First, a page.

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Let’s say you’ve decided to start a card business and you’ve been working on designs for six weeks. Your friends love them. Your mom loves them. Your coworkers love them. You think they’ll be hot sellers.

In your car, on the way to the printer, you decide to stop by the local card store to show them to Sally, the owner.

With a smile, you pull out your cards and wait for Sally’s reaction. . . but slowly, like a candle melting in Death Valley, you can see it in her face. . . she doesn’t like them.

Your heart hits the ground as she tells you what all the problems are, but you don’t hear anything because your stomach hurts, even though she continues to give you great advice for the next 10 minutes.

Rejection hurts.

You slowly wrap up the cards, put them back in your bag, and decide on the spot you want to go back to school and become a radiology technician.

WAIT….STOP!

REWIND this story. What happened here? This isn’t a story about rejection. This is a story about an artist who doesn’t know what to do when their designs are rejected.

Remember, rejection is not a bad thing. It’s a great opportunity to learn from an expert!

Most professionals in the card industry are happy to help artists who are willing to adjust and try new things. Ask “Sally” what your next step should be. Just like envelopes and paper are part of the card business, so is rejection.

Your goal in card design, is to get emotionally close to your customer. Rejection by a store can help you steer your art towards knowing your customer. Just make sure you never leave a meeting without a notebook full of advice. Find out WHY you were rejected. Otherwise, rejection will only be experienced as something negative.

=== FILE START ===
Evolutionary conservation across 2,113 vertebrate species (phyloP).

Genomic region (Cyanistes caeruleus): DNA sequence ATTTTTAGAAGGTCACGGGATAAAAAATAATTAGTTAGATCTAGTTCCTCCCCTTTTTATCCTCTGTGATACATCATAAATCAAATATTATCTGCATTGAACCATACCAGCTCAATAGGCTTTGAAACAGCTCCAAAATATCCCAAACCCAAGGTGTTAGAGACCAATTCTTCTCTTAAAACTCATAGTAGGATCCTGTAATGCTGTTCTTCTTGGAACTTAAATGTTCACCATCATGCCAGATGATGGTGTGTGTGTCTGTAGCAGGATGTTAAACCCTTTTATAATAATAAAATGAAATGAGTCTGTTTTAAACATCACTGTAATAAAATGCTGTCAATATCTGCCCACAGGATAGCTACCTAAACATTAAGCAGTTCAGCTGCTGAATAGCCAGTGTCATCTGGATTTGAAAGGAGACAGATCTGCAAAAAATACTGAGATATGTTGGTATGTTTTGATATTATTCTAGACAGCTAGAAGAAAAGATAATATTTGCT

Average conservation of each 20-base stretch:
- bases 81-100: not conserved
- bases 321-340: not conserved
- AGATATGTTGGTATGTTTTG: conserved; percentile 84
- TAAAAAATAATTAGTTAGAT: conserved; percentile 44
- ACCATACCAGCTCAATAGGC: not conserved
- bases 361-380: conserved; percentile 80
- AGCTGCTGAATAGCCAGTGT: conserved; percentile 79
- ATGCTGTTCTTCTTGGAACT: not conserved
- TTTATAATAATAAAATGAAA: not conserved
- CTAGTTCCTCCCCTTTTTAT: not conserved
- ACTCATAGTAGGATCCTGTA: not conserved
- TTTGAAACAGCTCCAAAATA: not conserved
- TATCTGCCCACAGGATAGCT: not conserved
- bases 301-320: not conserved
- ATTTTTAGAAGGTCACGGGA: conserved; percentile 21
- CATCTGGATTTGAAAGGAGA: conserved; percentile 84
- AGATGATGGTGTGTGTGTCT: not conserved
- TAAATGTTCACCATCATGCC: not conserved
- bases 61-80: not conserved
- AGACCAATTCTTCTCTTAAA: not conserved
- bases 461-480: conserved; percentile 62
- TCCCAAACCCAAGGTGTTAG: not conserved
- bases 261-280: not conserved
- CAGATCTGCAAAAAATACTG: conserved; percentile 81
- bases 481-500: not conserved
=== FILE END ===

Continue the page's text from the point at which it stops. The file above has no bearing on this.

And, in the story above, imagine what would’ve happened if the artist drove to the printer first, and not the card store. Not only would she experience rejection, but she also would have lost money by printing a poor design!

This artist was really smart to seek out professional advice, and not just limit it to family and friends.

I experienced many similar situations when I started my own business. My first two card lines were rejected, but I went on to try a third, a forth and a fifth, and a sixth, most of which were successful. Store buyers were even willing to meet with me after hours and help me.

The more I tried, the better things got—that’s the main key for dealing with rejection.

Read more at Kate Harper’s blog, including part 2 on dealing with rejection.

*Note: this post may contain affiliate links*

My personal philosophy for building a long term, successful career as an artist combines three things—a little business planning, a whole lot of marketing, and most importantly, the ability to create work that resonates with people.

And so, in the time honoured tradition of business and marketing consultants, I would like to share 10 simple steps (why is it always 10?) that. . . read more

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